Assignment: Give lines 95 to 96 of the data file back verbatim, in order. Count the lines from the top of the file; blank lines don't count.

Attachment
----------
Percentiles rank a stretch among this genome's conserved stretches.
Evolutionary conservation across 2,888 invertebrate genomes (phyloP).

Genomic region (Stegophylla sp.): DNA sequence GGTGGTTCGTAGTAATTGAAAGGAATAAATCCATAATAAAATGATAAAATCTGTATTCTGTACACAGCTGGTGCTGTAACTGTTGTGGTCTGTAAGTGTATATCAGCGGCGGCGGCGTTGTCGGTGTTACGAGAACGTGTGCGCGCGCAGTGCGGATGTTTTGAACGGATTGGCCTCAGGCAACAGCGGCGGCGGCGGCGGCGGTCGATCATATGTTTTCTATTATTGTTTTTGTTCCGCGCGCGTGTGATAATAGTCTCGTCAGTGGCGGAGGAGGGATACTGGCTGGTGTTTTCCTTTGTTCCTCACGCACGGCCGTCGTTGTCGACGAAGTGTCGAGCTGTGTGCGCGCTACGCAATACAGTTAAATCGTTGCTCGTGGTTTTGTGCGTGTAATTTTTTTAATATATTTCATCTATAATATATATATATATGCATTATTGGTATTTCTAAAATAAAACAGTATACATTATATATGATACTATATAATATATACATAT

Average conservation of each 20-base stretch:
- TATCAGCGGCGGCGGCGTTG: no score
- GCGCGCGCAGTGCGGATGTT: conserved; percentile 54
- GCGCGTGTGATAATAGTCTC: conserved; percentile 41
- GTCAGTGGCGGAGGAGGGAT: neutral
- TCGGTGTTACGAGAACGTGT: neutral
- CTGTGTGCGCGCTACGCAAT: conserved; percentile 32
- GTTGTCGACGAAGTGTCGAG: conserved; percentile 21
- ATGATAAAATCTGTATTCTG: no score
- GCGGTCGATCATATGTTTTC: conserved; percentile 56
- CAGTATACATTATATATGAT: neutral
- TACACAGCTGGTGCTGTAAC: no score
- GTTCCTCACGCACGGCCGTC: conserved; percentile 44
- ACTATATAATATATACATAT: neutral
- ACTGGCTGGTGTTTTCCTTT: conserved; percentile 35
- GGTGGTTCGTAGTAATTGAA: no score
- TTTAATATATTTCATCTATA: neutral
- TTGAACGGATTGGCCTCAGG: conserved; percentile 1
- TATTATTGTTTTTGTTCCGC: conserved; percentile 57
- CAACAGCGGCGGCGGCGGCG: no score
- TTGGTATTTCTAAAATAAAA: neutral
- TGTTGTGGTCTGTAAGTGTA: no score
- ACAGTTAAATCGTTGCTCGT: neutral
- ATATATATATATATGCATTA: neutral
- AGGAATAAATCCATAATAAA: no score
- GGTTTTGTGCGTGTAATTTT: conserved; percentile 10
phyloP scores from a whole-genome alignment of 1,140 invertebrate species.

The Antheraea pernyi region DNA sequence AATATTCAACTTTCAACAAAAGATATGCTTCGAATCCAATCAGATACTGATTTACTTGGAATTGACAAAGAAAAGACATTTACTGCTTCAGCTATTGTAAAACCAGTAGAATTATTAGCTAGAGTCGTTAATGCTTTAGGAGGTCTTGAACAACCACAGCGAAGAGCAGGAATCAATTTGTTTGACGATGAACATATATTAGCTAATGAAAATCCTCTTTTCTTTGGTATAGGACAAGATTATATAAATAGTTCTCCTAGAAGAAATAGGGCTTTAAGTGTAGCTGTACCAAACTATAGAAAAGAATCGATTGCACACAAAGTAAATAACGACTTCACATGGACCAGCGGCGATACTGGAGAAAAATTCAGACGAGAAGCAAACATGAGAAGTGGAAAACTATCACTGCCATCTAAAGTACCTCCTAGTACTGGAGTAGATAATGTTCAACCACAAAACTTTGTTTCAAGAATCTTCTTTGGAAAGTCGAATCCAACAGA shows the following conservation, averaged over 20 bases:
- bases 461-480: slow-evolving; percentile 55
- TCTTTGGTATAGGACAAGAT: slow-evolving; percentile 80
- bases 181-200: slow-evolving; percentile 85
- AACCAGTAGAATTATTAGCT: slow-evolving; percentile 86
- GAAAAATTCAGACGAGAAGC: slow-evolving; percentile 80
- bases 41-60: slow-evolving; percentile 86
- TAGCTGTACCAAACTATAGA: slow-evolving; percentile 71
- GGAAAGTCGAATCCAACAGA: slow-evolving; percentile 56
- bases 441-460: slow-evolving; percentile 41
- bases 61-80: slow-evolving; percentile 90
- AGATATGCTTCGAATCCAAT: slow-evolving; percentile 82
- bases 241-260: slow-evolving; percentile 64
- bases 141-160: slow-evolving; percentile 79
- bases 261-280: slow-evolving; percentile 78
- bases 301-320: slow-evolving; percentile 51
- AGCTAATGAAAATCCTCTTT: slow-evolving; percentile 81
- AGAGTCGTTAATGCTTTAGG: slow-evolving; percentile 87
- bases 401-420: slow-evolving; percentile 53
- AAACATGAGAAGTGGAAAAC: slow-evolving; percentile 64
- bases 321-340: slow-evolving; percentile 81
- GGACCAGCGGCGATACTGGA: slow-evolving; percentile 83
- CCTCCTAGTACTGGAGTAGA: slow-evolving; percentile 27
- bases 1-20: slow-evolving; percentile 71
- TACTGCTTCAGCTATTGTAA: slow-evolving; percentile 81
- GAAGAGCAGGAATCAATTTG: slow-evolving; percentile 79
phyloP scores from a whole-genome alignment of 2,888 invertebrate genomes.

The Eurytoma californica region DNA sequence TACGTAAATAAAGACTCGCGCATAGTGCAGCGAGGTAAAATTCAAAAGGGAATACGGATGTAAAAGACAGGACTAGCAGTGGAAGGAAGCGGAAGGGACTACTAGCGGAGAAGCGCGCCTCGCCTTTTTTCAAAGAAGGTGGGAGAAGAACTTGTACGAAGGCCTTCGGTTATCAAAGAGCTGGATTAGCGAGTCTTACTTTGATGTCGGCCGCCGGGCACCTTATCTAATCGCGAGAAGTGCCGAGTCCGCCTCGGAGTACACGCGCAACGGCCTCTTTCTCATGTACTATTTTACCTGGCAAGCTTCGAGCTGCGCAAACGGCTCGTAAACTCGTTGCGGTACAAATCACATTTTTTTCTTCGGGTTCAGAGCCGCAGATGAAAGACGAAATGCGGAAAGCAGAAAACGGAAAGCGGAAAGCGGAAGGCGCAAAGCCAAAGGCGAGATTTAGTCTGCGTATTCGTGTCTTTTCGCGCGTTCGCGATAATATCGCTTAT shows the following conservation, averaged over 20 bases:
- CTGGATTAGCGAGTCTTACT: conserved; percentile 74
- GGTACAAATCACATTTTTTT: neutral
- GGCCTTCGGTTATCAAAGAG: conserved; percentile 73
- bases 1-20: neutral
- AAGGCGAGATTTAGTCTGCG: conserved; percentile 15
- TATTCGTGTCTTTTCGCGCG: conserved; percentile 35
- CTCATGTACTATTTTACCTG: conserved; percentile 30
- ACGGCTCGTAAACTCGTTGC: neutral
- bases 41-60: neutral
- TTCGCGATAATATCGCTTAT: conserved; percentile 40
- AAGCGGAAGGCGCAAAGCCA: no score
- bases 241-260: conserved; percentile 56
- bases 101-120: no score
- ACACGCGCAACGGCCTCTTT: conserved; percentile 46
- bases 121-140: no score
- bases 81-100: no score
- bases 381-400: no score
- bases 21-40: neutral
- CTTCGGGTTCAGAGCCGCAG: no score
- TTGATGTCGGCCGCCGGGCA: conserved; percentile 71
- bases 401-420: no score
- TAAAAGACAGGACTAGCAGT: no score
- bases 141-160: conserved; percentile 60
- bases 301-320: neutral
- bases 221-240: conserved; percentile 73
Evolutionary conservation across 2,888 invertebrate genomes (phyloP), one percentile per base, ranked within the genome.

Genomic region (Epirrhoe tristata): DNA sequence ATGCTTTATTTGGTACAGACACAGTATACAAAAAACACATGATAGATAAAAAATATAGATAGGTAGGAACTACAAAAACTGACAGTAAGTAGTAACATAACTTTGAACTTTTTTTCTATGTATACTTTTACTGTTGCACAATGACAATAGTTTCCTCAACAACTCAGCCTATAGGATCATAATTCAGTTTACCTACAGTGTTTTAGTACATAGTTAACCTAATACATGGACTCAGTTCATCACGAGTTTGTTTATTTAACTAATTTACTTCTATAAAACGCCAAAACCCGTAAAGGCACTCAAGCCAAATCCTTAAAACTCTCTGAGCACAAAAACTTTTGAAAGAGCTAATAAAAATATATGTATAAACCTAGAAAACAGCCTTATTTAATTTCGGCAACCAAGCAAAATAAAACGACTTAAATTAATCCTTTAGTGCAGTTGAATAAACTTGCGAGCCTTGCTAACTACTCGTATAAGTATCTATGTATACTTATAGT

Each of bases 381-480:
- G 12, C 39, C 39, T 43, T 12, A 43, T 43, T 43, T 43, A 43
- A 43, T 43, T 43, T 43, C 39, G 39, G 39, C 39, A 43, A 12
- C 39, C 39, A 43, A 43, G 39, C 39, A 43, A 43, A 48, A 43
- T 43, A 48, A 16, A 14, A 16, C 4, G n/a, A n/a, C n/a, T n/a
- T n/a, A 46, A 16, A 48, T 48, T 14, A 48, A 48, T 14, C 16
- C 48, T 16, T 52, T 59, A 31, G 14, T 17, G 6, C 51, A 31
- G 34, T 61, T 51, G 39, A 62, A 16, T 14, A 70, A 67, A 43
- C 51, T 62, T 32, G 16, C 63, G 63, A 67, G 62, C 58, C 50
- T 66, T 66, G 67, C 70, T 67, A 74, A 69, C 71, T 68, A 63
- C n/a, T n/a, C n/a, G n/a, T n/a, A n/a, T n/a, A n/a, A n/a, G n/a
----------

- T 66, T 66, G 67, C 70, T 67, A 74, A 69, C 71, T 68, A 63
- C n/a, T n/a, C n/a, G n/a, T n/a, A n/a, T n/a, A n/a, A n/a, G n/a